Forbes India 15th Anniversary Special

Anna Hazare: I Asked PM Whether His Team Shares His Values

On April 5, Anna Hazare will begin a fast unto death if the Prime Minister does not commit to instituting a tougher Lokpal (or Ombudsman) Bill. Hazare believes this Bill will go a long way in reducing corruption

Published: Mar 31, 2011 06:09:51 AM IST
Updated: Mar 31, 2011 08:33:41 AM IST
Anna Hazare: I Asked PM Whether His Team Shares His Values
Anna Hazare

Kisan Baburao Hazare a.k.a. Anna Hazare
Career: Served in Indian Army as a driver for 15 years. He has been an activist since he left the army around 1975 and has been one of the main persons responsible for the Right to Information Act. Has been working in other areas like development of villages, and against corruption
Education: Studied till the standard seven; has a doctorate from Gandhigram Rural Institute, Deemed University
Hobbies: Reading, especially Swami Vivekananda’s works

What is lacking in the current draft of the Lokpal Bill?
The current legislation gives no power to... people. If a person has any complaint then he... is expected to get in touch with the Speaker of the Lok Sabha. We should use things such as SMSes to ease the process of raising a complaint. Secondly, this law should not be under the government. This institution should be independent of the government just like the High Courts or the Election Commission. To dissuade corruption, we must have strict action against the guilty.

Is that not the case right now?

No. At present the penalty is not commensurate to the amount of corruption. For example, A. Raja has swindled Rs. 1.76 lakh crore. He went to jail and within four months he is out while he has made enough money for five generations... the money should be recovered from his property and other assets. Only then will the people be afraid of committing corruption.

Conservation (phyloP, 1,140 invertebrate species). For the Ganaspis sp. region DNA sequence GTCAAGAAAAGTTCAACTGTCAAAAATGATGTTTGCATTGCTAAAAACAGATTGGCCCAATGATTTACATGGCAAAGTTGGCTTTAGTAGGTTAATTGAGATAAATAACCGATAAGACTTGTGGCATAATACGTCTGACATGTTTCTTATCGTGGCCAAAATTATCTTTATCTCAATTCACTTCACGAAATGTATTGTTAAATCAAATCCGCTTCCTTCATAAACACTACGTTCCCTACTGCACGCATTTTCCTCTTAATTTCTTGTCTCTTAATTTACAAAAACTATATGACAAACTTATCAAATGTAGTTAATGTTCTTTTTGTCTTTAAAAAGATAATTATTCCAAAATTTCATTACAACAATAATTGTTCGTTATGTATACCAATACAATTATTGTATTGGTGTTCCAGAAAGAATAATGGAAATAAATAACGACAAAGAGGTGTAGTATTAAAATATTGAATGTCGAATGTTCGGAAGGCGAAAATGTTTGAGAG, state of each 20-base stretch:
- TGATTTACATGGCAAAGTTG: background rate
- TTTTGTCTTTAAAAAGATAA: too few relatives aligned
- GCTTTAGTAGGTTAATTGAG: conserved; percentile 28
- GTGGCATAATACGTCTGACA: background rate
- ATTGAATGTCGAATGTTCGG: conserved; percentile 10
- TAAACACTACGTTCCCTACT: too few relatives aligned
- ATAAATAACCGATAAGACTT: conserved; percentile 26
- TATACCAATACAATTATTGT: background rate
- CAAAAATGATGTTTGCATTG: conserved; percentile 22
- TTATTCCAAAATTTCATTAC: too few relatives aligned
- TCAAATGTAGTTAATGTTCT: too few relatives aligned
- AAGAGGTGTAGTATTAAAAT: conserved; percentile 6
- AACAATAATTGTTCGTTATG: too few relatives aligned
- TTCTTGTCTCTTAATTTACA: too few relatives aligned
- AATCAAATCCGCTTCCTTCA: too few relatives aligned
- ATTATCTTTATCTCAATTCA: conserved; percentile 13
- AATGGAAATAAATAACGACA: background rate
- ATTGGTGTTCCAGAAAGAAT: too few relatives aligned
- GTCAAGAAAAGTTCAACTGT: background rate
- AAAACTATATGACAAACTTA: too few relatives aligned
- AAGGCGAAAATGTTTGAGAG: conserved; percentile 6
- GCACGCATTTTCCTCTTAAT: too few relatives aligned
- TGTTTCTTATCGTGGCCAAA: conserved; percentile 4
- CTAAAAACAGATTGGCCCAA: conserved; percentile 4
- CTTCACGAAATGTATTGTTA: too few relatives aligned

So how can we improve the prosecution process?
The Bill should be drafted by equal number of members from the civil society and the government. If we leave it to the government... the Bill will not have [strict enough] provisions.

Corruption has been a long-standing problem in India. What prompted you to call for a fast unto death now?
Today, the poor man in India can barely survive. This trend has increased under the UPA because it is a coalition. Bulk of their [the coalition partners’] time is spent managing each other like in the case of A. Raja. But the prime minister (PM) has repeatedly said that the guilty will be punished. That is just misleading the people. He is the PM… why doesn’t he decide? When I met the PM... I asked him whether all his Cabinet colleagues share his values and views.

So what was his response?
He just kept quiet (laughs). It seems he does not have the power to effect change… matters are remote controlled [by someone else]. So now there is just one way [to bring about change]. And that is through public pressure. The government will only listen when it feels there is enough public pressure to threaten even its existence.

Corruption is not limited to the government. It is more widespread. Are you confident that the people will join you in this fight against corruption?
Yatha raja, ratha praja [The people closely follow the ruler]. If the ruler is corrupt then even the ruled become corrupt. Today there is a decline in the moral rectitude of the ruler... the situation has reached a tipping point and that will ensure that people join in.

How do you plan to take this movement forward?
I do not know how many will join. But I have Arvind Kejriwal, Baba Ramdevji, Swami Agnivesh and Sri Sri Ravishankarji... We have already received six crore SMSes... and 55 lakh [people] have assured that they are with us. And this inspires me and gives me hope.

(The interview was conducted in Hindi)

(This story appears in the 08 April, 2011 issue of Forbes India. To visit our Archives, click here.)